The rookery’s birds stagger their arrival. The superstar great egrets — elegant symbols of the National Audubon Society — start arriving by late January. Adult snowy egrets are hunkered down by March. They share the pond with double-crested cormorants, sporting aqua eyes and turquoise mouths; feisty wood storks; and fancy-dancing black-green anhingas. By April, cattle egrets, with their mating costumes of rusty orange “mohawk” feathers and rainbow-colored lores and beaks, and blue-gray tricolored herons, with their serpentine necks, have come to nest.
To actually see a chick hatching takes patience — and luck. But even casual visitors are guaranteed fascinating displays of avian behavior. When an adult flies back to its nest with a belly full of dinner, the hungry chicks yank on the parent’s beak, which stimulates the bird to regurgitate the food directly into the babies’ daggerlike bills. Some adults head to other gator ponds in the main theme park for fast food, snatching pieces of turkey hot dog from the alligators, sometimes in midair. (Visitors can buy the treats to feed the gators, but signs warn them not to feed other wildlife.)
The anhinga courting display is as carefully choreographed as a routine from “Dancing With the Stars,” only visitors can see it from 10 feet away. First, the bird stands on its webbed feet while fanning its silver-tipped tail and sticking it straight up. Then it flaps one silver-streaked wing and then the other, as if it were doing the crawl. Finally, it bends forward like it’s doing a curtsy while raising both its wings parallel with its tail. If the light is right, you can spy its eyes, encircled by blue and green.
At nightfall, hundreds more birds from outside the park swoop down to roost in the bird motel, Hall said. Because the gators are well fed, the big birds can safely stand right next to them in the shallow water and sometimes even land on top of the beasts, which can reach nearly 14 feet long. But if a baby falls out of its nest into the water, “it’s toast,” Rosen said.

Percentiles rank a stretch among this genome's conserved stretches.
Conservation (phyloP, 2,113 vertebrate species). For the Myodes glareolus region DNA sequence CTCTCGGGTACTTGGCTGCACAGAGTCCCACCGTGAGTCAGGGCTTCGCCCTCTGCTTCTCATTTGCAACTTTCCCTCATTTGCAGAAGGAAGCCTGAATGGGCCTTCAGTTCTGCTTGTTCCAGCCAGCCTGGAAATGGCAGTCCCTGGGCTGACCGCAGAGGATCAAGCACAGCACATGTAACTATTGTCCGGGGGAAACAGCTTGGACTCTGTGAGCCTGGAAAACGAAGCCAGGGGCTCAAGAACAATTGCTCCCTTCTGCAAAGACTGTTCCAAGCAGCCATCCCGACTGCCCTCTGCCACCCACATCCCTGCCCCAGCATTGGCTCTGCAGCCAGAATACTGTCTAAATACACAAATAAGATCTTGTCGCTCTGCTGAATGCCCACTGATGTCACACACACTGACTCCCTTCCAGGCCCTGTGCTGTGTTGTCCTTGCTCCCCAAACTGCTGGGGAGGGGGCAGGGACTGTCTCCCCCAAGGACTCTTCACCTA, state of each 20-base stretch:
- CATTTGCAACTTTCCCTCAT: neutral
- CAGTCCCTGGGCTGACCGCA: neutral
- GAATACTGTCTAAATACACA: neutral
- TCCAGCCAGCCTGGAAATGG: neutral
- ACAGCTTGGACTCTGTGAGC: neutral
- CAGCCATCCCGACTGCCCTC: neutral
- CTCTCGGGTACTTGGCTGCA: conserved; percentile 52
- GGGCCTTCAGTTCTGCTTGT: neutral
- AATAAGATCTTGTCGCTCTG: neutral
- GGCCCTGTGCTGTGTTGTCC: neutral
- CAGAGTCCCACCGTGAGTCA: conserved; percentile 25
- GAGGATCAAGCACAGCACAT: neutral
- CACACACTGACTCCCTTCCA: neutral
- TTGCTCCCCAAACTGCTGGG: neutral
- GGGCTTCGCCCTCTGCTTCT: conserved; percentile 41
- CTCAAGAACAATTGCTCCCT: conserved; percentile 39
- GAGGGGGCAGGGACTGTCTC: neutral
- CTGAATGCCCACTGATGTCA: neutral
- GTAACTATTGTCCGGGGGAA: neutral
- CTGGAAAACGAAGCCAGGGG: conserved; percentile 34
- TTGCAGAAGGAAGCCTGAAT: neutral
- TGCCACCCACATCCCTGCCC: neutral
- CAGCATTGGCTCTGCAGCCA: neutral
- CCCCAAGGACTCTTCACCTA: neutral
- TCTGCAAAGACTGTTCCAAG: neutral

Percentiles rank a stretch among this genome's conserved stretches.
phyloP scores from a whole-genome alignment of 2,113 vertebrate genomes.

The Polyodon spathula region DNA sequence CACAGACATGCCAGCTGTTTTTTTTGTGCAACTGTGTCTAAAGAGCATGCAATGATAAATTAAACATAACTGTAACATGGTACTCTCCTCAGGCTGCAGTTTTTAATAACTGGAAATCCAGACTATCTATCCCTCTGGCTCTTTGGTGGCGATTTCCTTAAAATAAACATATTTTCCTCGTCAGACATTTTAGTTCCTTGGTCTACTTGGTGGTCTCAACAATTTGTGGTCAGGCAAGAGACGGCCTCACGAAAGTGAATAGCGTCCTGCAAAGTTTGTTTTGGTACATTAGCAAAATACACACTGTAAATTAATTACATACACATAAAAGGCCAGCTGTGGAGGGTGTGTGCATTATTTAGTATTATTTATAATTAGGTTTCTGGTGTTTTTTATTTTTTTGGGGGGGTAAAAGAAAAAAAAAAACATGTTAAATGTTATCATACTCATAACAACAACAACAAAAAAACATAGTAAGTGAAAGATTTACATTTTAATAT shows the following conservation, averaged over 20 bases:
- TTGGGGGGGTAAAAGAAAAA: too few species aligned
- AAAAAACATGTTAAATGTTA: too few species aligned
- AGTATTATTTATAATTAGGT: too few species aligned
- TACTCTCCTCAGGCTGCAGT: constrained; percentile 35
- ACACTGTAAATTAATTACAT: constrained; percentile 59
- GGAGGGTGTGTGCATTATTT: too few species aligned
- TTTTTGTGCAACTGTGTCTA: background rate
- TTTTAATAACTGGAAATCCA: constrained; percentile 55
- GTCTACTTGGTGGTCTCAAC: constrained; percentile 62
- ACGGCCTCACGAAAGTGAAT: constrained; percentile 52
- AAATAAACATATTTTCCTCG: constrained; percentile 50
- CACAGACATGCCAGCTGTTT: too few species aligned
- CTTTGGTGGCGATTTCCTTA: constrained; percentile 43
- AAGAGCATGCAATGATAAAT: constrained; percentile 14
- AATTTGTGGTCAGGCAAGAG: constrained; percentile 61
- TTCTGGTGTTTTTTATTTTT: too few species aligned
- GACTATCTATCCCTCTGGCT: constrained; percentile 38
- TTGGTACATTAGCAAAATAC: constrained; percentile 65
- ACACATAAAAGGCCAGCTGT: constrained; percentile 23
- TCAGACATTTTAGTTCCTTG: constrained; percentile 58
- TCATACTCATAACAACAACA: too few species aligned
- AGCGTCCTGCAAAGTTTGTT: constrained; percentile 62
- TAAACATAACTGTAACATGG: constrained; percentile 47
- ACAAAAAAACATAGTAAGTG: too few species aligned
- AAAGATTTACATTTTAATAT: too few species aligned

The only other spot in the nation where birders can get reliably close to such a dense concentration of mating and nesting birds is the St. Augustine Alligator Farm Zoological Park. While its rookery is smaller than Gatorland’s and its gators aren’t as chummy with the birds, it’s worth a trip to see the big, pink roseate spoonbills that nest there.
Before Gatorland, I sometimes viewed egrets and other majestic birds as icons rather than living creatures. I typically photographed them fishing alone or flying serenely along the Potomac River as though they were inanimate parts of the scenic summer landscape. But watching them interact up close — and witnessing their brief transformations with crayon colors and flashy feathers — led me to see them as individuals coping with real-life problems like food, shelter, friends and families. My time on the Gatorland boardwalk changed my perspective, transforming me from outside observer to next-door neighbor.
Does it ever get boring to visit? Not for Alma Jo Drain. The Kissimmee painter and photographer has been a faithful visitor since 1972. “It’s like a Lay’s potato chip,” she said. “You can never eat just one.”
14501 S. Orange Blossom Trail, Orlando
Gatorland is open from 10 a.m. to 5 p.m. Day passes for adults $26.99, children $18.99. A $10 upgrade buys an Early Access pass Thursdays-Sundays or a Late Access pass on Saturdays. (Season-long and combination photo packages are also available.)
Wear comfortable shoes and a hat. Pack sunblock, bug spray, an extra camera battery and an extra memory card.
The Great Florida Birding and Wildlife Trail:
Orange Audubon Society (Orlando): www.orangeaudubonfl.org
Kissimmee Valley Audubon Society: www.kissimmeeaudubon.org
Saffir is a freelance writer and nature photographer. Her book “Walking Washington, D.C.” comes out this fall.